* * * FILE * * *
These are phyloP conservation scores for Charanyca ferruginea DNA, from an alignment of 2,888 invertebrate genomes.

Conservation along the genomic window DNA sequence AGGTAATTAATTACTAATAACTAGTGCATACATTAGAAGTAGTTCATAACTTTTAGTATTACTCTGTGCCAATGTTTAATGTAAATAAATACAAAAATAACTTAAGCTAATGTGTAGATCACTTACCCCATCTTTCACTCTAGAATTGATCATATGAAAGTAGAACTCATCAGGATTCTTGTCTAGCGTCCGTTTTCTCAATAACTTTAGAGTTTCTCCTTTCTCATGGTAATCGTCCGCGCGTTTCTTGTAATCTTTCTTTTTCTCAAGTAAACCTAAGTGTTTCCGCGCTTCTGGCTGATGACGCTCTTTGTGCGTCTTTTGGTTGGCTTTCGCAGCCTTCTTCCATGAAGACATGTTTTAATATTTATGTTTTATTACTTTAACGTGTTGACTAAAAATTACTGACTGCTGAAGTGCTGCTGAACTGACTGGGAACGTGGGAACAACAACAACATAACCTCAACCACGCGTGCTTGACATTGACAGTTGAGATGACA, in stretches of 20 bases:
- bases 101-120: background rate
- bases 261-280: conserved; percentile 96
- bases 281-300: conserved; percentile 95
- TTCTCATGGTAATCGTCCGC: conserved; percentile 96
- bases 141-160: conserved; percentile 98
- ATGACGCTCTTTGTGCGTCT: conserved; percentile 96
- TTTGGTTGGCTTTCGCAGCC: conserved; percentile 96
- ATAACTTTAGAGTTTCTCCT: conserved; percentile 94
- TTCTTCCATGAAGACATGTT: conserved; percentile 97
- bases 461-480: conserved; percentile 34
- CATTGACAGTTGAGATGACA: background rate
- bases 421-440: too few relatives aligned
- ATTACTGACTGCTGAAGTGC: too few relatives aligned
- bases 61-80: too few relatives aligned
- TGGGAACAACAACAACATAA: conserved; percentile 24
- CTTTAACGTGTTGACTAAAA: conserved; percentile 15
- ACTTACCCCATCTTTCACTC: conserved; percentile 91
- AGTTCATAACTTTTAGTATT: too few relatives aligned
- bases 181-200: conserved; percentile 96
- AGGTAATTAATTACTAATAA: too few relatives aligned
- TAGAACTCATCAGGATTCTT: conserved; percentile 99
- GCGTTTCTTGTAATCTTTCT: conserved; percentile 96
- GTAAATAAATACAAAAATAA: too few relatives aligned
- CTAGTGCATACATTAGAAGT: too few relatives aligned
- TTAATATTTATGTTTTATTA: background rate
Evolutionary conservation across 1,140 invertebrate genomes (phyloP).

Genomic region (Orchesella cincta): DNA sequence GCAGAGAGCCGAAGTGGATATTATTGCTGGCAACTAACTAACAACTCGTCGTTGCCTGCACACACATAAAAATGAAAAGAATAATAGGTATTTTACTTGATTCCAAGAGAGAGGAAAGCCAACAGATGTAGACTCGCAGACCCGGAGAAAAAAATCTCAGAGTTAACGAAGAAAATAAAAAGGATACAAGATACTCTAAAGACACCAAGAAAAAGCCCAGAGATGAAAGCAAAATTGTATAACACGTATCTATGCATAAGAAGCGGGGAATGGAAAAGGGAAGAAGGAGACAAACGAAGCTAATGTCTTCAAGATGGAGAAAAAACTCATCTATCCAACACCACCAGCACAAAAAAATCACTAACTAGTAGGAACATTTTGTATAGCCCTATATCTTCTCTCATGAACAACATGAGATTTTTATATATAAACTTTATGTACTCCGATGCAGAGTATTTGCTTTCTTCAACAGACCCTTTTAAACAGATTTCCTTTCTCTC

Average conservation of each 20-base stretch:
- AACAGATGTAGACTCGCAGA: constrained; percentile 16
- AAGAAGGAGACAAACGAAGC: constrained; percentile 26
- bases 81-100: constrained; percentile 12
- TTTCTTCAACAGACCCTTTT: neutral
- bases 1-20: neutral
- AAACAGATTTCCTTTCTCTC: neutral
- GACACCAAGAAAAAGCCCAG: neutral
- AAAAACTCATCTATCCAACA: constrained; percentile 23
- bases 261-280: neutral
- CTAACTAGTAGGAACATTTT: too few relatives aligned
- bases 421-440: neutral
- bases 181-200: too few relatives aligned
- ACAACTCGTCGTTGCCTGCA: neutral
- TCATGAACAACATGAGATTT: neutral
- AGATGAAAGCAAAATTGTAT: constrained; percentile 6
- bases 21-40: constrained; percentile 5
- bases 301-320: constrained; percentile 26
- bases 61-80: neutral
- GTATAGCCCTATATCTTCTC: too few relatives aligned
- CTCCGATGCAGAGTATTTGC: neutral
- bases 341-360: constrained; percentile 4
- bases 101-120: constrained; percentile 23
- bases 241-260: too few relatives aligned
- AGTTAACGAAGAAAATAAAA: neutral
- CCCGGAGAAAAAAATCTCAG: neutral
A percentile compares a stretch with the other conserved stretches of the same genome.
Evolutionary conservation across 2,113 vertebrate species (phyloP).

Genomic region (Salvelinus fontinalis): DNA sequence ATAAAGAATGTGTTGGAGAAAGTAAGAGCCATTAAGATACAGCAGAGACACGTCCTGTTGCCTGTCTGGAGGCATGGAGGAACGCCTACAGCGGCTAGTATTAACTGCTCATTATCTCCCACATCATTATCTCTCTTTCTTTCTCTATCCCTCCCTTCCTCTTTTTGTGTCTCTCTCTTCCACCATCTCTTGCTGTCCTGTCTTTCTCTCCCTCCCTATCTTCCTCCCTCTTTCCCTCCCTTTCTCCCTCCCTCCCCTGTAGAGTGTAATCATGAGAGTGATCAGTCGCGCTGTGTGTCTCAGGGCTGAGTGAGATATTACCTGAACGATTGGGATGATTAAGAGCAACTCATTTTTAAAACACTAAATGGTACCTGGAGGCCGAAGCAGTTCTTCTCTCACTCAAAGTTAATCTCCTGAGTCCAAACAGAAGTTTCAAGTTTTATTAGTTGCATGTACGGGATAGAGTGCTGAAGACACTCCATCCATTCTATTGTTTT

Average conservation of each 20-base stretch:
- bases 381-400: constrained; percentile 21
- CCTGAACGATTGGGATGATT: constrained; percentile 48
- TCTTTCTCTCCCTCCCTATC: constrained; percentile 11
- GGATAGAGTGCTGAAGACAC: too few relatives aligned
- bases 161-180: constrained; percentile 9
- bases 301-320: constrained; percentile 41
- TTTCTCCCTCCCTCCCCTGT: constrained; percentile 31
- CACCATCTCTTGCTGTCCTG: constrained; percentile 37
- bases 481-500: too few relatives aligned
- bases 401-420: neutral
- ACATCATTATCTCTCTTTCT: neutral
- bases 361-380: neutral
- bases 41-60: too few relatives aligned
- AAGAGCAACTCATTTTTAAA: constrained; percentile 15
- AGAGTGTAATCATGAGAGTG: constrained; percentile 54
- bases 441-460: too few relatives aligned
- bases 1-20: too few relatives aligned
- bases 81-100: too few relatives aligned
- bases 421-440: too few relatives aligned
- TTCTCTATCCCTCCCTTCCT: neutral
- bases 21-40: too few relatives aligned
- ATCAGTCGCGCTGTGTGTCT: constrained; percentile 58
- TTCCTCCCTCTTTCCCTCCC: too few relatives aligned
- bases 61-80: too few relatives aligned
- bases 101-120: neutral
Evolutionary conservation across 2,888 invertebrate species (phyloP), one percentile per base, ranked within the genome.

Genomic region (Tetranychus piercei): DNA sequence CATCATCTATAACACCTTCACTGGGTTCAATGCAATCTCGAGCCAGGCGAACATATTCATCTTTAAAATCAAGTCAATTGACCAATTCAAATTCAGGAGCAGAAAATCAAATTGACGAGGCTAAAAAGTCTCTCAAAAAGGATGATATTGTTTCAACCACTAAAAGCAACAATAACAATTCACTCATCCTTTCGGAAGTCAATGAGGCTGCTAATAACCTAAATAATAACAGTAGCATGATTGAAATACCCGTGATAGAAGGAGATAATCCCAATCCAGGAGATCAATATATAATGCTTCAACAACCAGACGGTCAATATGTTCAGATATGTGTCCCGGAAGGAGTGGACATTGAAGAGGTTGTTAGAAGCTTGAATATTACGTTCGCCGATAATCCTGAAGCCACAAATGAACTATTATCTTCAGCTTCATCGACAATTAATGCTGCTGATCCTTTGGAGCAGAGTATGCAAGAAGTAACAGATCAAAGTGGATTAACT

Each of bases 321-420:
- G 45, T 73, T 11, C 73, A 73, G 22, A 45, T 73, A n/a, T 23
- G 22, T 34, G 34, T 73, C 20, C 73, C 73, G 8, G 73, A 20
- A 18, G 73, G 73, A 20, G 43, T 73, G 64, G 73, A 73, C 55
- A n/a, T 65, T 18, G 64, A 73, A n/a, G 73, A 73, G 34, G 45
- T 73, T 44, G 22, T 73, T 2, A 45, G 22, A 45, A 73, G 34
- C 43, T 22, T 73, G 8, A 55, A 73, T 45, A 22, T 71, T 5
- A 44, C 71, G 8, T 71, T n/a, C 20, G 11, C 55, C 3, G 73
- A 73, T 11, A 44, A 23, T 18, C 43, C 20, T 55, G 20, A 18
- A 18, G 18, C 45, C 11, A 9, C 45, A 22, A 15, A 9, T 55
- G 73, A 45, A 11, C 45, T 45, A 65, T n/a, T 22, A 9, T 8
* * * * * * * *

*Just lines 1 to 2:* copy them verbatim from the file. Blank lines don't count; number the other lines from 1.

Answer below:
These are phyloP conservation scores for Charanyca ferruginea DNA, from an alignment of 2,888 invertebrate genomes.

Conservation along the genomic window DNA sequence AGGTAATTAATTACTAATAACTAGTGCATACATTAGAAGTAGTTCATAACTTTTAGTATTACTCTGTGCCAATGTTTAATGTAAATAAATACAAAAATAACTTAAGCTAATGTGTAGATCACTTACCCCATCTTTCACTCTAGAATTGATCATATGAAAGTAGAACTCATCAGGATTCTTGTCTAGCGTCCGTTTTCTCAATAACTTTAGAGTTTCTCCTTTCTCATGGTAATCGTCCGCGCGTTTCTTGTAATCTTTCTTTTTCTCAAGTAAACCTAAGTGTTTCCGCGCTTCTGGCTGATGACGCTCTTTGTGCGTCTTTTGGTTGGCTTTCGCAGCCTTCTTCCATGAAGACATGTTTTAATATTTATGTTTTATTACTTTAACGTGTTGACTAAAAATTACTGACTGCTGAAGTGCTGCTGAACTGACTGGGAACGTGGGAACAACAACAACATAACCTCAACCACGCGTGCTTGACATTGACAGTTGAGATGACA, in stretches of 20 bases: